Click to view our fantastic subscription offers

Instant access to the F1 paddock

You have 5 views remaining

You have read 10 stories this month. After 15, you will need to register or subscribe.

Register with us for free to view 60 stories a month.

Or subscribe to AUTOSPORT+ for unlimited news stories and access to our exclusive subscriber-only content.

Our commitment to quality journalism

We've introduced metered access to AUTOSPORT which will ensure that the majority of our visitors can continue to view the site for free. But we think that is worth a small investment from those who use it most, so that we can continue to send the leading experts in their field to motor racing paddocks all over the world to break the latest news and produce the most compelling interviews and race reports.

Every visitor gets 15 free page views per month. Once you reach the limit you can register to get 60 views or choose one of our value-for-money subscription packages to continue viewing and to get additional access to a range of features including:

  • Unlimited access to AUTOSPORT with news and views from the paddock
  • Enjoy AUTOSPORT+: subscriber-only analysis, comment and top-quality pictures
  • Get AUTOSPORT magazine in a digital format on your computer or iPad every week
  • Full access to FORIX - the world's best motorsport statistics website

We greatly appreciate your continued support to keep AUTOSPORT at the forefront of motorsport coverage, and we look forward to welcoming you as a new subscriber.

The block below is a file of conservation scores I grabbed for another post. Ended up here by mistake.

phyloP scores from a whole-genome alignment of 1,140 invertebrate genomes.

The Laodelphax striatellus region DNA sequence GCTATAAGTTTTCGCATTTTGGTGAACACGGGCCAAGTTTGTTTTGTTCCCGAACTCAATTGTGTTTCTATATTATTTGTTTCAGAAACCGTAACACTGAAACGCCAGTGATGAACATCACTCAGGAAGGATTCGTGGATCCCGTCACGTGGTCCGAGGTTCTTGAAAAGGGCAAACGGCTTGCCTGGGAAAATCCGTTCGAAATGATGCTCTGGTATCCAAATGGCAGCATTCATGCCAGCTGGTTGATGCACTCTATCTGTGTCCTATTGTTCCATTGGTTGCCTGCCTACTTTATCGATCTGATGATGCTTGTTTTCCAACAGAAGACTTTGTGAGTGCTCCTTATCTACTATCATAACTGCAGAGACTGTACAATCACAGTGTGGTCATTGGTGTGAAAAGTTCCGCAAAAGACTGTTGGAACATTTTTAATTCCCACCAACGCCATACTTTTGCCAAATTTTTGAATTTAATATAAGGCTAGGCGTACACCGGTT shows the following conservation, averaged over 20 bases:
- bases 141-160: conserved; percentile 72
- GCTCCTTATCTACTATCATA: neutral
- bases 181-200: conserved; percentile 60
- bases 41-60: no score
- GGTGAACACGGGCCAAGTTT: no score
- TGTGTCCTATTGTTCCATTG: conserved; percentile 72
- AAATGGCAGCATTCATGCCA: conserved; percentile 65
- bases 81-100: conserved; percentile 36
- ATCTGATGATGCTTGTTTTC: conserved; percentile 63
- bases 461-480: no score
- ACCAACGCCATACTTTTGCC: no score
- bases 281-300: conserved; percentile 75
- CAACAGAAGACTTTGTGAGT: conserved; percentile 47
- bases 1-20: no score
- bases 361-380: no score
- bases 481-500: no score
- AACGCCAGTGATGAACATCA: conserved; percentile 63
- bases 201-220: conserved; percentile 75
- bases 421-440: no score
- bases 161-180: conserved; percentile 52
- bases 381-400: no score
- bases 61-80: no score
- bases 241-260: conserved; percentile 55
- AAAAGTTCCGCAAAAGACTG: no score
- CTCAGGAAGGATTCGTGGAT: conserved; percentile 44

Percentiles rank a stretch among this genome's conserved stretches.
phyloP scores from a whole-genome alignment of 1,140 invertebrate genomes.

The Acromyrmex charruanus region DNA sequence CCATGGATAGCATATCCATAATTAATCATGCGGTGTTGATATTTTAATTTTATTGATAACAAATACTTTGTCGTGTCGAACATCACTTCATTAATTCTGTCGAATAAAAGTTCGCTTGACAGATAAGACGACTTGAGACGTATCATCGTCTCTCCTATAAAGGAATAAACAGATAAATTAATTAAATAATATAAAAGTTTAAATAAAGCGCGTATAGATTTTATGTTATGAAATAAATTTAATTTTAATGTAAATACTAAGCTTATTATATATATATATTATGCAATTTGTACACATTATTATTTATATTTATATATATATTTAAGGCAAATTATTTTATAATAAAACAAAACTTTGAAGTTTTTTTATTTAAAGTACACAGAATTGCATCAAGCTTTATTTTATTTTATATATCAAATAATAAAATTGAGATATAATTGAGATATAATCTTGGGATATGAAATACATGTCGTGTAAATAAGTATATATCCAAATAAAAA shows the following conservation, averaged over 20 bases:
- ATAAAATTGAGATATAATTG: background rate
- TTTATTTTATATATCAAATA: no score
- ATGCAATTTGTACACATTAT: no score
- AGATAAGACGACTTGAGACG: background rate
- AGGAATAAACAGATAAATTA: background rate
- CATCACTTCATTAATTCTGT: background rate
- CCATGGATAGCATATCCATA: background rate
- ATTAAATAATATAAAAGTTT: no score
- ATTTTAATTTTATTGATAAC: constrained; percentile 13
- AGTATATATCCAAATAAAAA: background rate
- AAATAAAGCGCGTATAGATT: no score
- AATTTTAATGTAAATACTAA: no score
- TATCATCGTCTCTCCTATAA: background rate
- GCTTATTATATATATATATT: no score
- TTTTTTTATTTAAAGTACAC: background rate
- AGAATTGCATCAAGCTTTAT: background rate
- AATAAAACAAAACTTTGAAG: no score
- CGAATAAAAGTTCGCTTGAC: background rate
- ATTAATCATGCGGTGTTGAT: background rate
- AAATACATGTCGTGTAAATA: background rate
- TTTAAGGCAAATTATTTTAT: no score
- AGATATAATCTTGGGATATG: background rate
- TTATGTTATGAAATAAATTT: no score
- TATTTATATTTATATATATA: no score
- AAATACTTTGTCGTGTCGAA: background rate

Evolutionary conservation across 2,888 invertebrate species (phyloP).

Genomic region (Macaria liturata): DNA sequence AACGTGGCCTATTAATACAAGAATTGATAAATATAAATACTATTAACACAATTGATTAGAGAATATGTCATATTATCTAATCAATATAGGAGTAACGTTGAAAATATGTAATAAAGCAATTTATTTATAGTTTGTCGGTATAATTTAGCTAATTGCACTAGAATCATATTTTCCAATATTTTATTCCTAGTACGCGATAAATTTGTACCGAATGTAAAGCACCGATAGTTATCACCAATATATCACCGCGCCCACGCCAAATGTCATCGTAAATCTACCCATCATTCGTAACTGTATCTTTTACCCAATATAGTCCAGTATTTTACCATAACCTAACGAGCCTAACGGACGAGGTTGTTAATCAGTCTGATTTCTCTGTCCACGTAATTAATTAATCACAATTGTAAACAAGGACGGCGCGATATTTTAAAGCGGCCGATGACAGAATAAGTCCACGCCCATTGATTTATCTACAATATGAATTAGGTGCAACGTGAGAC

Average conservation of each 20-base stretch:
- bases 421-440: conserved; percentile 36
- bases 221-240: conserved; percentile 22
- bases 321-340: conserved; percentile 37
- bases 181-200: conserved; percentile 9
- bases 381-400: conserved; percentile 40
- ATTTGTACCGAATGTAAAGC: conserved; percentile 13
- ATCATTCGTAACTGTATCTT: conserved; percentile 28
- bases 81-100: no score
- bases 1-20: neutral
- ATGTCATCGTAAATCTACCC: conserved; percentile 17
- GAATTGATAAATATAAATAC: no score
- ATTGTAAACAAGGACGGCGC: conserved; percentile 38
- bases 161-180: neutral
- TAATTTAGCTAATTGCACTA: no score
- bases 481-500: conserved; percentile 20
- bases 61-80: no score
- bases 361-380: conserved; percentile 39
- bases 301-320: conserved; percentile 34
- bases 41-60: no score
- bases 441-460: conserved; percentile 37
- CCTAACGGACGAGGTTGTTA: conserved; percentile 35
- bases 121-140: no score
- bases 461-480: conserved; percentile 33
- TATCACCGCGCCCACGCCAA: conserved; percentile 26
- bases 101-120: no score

Glenn Freeman Editor
Find out more about our subscriptions

Boullier: Engine equivalency unworkable

Eric Boullier Renault team principal Eric Boullier thinks that the idea of having an engine equivalency formula in 2013 - with the current V8s running alongside the new 1.6-litre four-cylinder engines for one season - would be unworkable.

With a number of F1's manufacturers unhappy about the cost implications of switching to the new smaller engines in 2013, FIA president Jean Todt told them in Spain last weekend that he would be willing to offer a compromise of allowing a year's grace for the current power plants.

But with tremendous complications from trying to ensure that both types of engines would perform the same, as well as there being little cost saving in the move, there has been some scepticism that the plan could be put into place.

And Boullier, who thinks that a final decision on the matter needs to done soon in a bid to end uncertainty over future rules, has joined those who believe that an equivalency formula cannot help.

"I don't see, to be honest, the V8s running at the same time as the four cylinders," Boullier told AUTOSPORT.

"It is too extreme and, to balance the performance would be a nightmare and a headache for the FIA.

"I think it was, as Bernie [Ecclestone] said [in Spain], a nice offer from Jean to try and find a compromise, but I think they, the engine manufacturers, need to see if they really want to do it. And, at some stage, we need a decision technically because it is a bit confusing for everybody."

Although parent company Renault is wholly in favour of the new four-cylinder engines, F1's other manufacturers are not so eager for the move with Cosworth, Mercedes-Benz and Ferrari believed to have written to the FIA to express concerns about the 2013 plans.

For more about the future of engines in Formula 1, read the Weekly Grapevine.

  More news  
Read the AUTOSPORT Digital Edition
Visit the shop
See highlights from 60 years of AUTOSPORT
Breaking news feed
Live commentary feed
Ferrari: V6 move is good for F1
Q & A: FIA on new engine regulations
FIA: V6s will sound like F1 engines
FIA ratifies 1.6-litre V6 engine plan
Teams back 2014 engine plan
Whitmarsh hails engine rules agreement
F1 agrees to delay engine rules to 2014
F1 considers move to V6 turbos
Todt says new engines could be delayed
FIA open to delaying new F1 engines
Todt pushing ahead with 2013 engines
Cosworth worried about 2013 engine costs